By D’Anne Witkowski
As if I needed another reason to love Elizabeth Warren, she’s gone and done something yet again that has upset right-wing Republicans. Granted, she pretty much does this every day by advocating for things Republicans hate like access to health care for everybody and a living minimum wage.
But what I’m talking about is literally pretty small, but figuratively huge: she added her pronouns to her Twitter bio. Now, in addition to saying, “U.S. Senator, former teacher, and candidate for president. Wife, mom, grandmother, and Okie” it also says, “She/her.”
Is she the only, or even the first, presidential candidate to include her pronouns on Twitter? I don’t know (though all of them should).
What I do know is that some people are not happy. And those people are largely anti-LGBTQ, with a heavy emphasis on anti-trans.
I, too, list my pronouns, which are the same as Warren’s, in my Twitter bio and other places like my resume and email sign off. And it’s not because I’m worried people won’t know if I’m a “she” or a “he.” I legit do not care. I’ve been called “sir” multiple times in my life, especially when I was going through chemo for breast cancer and was totally bald. Once all of my hair grew back, I stopped shaving my legs because to hell with that patriarchal shit. I still wear shorts in the summer, though, and I have hairier legs than many dudes. Again, I don’t care what people think of me, but I’m still a cisgender female.
That said, listing my pronouns isn’t for me. It’s to show solidarity with transgender and genderqueer people for whom pronouns can be very complicated. And not for them, but for other people who refuse to recognize or respect any gender identities that aren’t strictly male or female and based on the gender assigned at birth.
Ryan Fournier, chairman of Students for Trump, is one such person. On July 19, he tweeted, “Game over folks — Elizabeth Warren added her pronouns,” along with a screenshot of Warren’s Twitter bio.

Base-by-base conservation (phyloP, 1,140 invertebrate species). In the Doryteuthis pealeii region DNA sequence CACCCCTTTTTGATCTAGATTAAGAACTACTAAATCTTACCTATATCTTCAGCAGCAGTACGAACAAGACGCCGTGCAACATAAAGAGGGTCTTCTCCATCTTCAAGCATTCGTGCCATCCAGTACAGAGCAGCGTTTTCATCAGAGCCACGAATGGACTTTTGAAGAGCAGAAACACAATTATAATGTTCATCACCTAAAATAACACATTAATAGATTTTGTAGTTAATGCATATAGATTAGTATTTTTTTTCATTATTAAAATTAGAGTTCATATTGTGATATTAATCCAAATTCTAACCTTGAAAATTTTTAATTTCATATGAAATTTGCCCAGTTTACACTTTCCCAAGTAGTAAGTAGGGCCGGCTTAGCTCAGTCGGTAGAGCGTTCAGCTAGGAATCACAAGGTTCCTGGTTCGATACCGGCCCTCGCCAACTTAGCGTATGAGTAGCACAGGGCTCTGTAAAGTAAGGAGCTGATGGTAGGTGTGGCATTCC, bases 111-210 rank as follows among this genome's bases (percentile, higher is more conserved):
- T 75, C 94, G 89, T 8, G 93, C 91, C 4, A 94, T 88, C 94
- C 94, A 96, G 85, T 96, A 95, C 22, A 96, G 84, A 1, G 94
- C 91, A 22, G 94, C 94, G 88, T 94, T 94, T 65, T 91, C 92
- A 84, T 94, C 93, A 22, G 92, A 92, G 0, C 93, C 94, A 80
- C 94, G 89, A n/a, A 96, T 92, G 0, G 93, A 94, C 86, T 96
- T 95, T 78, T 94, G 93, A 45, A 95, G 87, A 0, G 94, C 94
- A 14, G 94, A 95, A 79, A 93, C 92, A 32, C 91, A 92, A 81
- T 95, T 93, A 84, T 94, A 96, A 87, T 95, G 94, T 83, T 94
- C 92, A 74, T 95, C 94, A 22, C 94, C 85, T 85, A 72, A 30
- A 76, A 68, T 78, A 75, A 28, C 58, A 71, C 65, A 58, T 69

Now, by “game over,” Fournier didn’t mean “mic drop” or anything positive. He clearly thinks that listing her pronouns is a negative thing. Something to laugh at. Much like the transgender woman he mocked last year by Tweeting, “[This] is what happens when you ‘misgender’ someone” alongside two crying laughing emojis and a video of a woman getting very angry at a Game Stop store after she is called sir. In the video, the woman gets very agitated and then aggressive with the sales clerk, challenges the clerk to “take it outside,” swears and knocks boxes over. It’s easy to watch this video and see someone freaking out over nothing, especially if you yourself have never faced discrimination, ridicule and the constant threat of violence because of your gender identity.
What I see when I watch the video is someone who is in a lot of pain having a very hard time. I’m not excusing her behavior, but I also see her first as a human being, which is not something Fournier sees at all.
But Warren does see transgender people as human, and including her pronouns in her bio is a way of saying, “I see you and I respect you and I am fighting for you.”
This is a big deal. Transgender people are at a much higher risk of violence in the U.S. due in large part to transphobia, which is itself due in large part to the powers of ignorance and hatred combined.
I did a Google news search for “transgender” and the headline “29-year-old transgender woman found shot dead on side of road, motive unknown” was the first thing that came up. The ABC News story reports that Denali Berries Stuckey was murdered in South Carolina.
It is, sadly, not an uncommon occurrence.
“Stuckey’s death is the 12th known case of deadly violence against the transgender community in 2019. All of the victims were Black transgender women,” according to the Human Rights Campaign.
From HRC’s Violence Against the Transgender Community in 2019 report: “It is clear that fatal violence disproportionately affects transgender women of color, and that the intersections of racism, sexism, homophobia, biphobia and transphobia conspire to deprive them of employment, housing, health care and other necessities, barriers that make them vulnerable.”
With so much stacked against them, transgender people, especially black transgender women, need to have allies who are visible. And if those allies are in a position of influence and power, like a U.S. Senator running for president, all the better.
—D’Anne Witkowski is a poet, writer and comedian living in Michigan with her wife and son. She has been writing about LGBT politics for over a decade. Follow her on Twitter @MamaDWitkowski.